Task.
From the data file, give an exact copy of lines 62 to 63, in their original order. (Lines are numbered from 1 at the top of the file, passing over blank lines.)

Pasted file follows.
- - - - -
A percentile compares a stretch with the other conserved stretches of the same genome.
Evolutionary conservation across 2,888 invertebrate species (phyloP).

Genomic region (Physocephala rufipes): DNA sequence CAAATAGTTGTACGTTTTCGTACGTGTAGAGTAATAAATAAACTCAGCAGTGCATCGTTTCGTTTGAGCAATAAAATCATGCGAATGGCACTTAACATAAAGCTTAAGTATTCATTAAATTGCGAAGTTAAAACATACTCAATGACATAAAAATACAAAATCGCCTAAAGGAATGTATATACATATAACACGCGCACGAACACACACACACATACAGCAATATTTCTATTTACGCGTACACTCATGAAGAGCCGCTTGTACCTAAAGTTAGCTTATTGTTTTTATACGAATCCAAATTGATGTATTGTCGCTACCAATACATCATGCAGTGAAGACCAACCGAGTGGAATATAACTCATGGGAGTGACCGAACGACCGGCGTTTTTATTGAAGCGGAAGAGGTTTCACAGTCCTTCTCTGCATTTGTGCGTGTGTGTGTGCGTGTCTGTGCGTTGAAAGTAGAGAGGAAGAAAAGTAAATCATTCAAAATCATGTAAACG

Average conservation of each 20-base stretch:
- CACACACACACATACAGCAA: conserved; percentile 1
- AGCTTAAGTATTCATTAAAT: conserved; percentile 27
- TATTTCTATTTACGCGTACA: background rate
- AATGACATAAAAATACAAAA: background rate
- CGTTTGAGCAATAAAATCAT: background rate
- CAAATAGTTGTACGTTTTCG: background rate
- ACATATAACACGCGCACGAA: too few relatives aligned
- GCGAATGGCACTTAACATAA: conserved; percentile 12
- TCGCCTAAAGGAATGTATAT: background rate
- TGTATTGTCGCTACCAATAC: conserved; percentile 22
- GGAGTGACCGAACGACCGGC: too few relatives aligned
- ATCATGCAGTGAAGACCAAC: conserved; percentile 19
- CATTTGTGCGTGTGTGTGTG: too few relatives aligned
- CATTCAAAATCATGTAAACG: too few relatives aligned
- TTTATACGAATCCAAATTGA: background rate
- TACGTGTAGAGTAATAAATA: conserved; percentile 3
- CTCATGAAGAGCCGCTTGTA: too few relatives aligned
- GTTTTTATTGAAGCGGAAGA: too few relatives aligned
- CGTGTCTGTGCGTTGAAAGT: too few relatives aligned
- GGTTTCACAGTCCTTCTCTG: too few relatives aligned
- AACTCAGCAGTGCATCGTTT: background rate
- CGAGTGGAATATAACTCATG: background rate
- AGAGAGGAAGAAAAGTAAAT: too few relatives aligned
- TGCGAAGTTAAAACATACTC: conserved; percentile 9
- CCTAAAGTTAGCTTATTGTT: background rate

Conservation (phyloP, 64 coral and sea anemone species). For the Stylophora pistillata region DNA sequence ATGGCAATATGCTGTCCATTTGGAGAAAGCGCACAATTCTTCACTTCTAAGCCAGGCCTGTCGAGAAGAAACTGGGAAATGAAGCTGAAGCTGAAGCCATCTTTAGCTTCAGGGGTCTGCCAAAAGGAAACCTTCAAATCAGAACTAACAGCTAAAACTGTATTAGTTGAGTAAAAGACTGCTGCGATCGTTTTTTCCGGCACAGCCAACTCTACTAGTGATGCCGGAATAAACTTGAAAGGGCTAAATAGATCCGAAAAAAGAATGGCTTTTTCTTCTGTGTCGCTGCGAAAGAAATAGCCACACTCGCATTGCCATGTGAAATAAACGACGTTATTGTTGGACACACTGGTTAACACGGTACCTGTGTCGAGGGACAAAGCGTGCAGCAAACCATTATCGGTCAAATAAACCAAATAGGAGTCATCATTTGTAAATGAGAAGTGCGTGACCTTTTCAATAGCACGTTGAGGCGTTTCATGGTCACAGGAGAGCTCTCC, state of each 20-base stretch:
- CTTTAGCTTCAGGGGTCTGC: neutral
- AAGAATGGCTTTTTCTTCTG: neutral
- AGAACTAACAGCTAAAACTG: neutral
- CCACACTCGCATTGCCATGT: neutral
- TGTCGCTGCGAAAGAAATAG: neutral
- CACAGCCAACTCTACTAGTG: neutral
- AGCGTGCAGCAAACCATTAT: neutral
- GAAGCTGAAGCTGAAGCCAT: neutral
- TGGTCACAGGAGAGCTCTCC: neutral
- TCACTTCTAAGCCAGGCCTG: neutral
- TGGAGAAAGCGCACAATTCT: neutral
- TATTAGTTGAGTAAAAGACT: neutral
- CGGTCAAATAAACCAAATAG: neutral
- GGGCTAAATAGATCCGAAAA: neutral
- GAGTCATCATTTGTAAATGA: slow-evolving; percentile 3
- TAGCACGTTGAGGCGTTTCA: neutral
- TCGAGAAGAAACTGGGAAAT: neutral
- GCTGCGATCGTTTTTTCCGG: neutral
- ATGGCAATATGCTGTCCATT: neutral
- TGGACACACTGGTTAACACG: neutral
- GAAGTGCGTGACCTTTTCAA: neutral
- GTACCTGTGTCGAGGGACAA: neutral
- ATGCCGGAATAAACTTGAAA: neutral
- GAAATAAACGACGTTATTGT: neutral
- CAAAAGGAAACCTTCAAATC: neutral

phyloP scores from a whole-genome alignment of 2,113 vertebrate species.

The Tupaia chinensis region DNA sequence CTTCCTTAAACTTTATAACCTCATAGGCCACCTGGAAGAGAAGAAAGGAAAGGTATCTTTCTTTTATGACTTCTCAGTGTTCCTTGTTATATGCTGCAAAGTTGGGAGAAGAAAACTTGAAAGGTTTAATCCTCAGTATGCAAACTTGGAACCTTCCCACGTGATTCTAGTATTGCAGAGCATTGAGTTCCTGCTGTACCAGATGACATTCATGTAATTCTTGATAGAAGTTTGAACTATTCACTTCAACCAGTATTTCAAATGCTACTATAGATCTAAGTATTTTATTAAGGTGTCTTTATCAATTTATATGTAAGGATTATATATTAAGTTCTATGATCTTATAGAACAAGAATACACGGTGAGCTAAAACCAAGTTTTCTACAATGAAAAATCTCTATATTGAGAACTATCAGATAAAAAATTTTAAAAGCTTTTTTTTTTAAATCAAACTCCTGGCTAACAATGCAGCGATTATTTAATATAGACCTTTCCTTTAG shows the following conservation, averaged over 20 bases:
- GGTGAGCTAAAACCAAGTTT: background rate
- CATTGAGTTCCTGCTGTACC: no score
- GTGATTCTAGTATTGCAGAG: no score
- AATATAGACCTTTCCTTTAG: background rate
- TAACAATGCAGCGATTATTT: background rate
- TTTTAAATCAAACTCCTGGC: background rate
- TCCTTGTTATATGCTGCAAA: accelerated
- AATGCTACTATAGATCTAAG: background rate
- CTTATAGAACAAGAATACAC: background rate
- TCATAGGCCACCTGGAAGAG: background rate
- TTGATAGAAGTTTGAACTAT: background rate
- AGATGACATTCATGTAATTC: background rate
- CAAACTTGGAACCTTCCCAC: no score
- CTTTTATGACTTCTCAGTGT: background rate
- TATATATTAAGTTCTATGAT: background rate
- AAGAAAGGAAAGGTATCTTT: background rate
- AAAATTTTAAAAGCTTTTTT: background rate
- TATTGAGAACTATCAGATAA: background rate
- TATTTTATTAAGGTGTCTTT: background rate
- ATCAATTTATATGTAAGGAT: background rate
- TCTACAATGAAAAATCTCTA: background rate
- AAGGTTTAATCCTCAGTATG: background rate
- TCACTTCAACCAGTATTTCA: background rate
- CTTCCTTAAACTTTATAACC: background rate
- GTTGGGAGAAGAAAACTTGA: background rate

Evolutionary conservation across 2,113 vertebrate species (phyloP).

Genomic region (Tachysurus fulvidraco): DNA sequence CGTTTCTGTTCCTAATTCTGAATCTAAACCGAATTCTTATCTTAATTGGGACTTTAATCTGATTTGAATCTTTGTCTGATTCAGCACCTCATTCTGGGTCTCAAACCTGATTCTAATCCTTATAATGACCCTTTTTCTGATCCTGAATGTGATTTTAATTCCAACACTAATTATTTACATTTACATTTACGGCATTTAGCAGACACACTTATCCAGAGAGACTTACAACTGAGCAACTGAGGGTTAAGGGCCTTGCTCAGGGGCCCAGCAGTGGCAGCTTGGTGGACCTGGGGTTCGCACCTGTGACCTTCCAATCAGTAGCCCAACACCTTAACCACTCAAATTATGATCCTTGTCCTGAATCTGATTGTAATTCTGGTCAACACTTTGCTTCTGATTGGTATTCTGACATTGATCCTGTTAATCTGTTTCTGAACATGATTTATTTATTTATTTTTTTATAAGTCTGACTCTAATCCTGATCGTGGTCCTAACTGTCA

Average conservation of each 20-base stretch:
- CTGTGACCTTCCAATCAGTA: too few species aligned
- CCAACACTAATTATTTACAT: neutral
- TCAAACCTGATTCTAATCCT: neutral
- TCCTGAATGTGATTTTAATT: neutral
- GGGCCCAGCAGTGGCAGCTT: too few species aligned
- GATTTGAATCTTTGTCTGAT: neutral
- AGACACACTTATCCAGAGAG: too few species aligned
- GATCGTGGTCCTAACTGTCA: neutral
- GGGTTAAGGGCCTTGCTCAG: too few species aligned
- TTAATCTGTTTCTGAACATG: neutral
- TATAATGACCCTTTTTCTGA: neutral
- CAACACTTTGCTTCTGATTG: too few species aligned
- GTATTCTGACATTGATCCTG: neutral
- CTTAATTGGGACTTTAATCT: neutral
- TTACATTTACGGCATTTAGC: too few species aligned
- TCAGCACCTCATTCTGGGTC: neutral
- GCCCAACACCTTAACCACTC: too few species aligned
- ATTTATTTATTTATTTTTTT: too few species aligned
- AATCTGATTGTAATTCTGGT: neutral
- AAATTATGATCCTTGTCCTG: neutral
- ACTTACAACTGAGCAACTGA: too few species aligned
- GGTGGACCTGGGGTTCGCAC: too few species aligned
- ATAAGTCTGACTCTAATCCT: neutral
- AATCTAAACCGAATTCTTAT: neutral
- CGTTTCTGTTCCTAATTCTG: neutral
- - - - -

- TAACAATGCAGCGATTATTT: background rate
- TTTTAAATCAAACTCCTGGC: background rate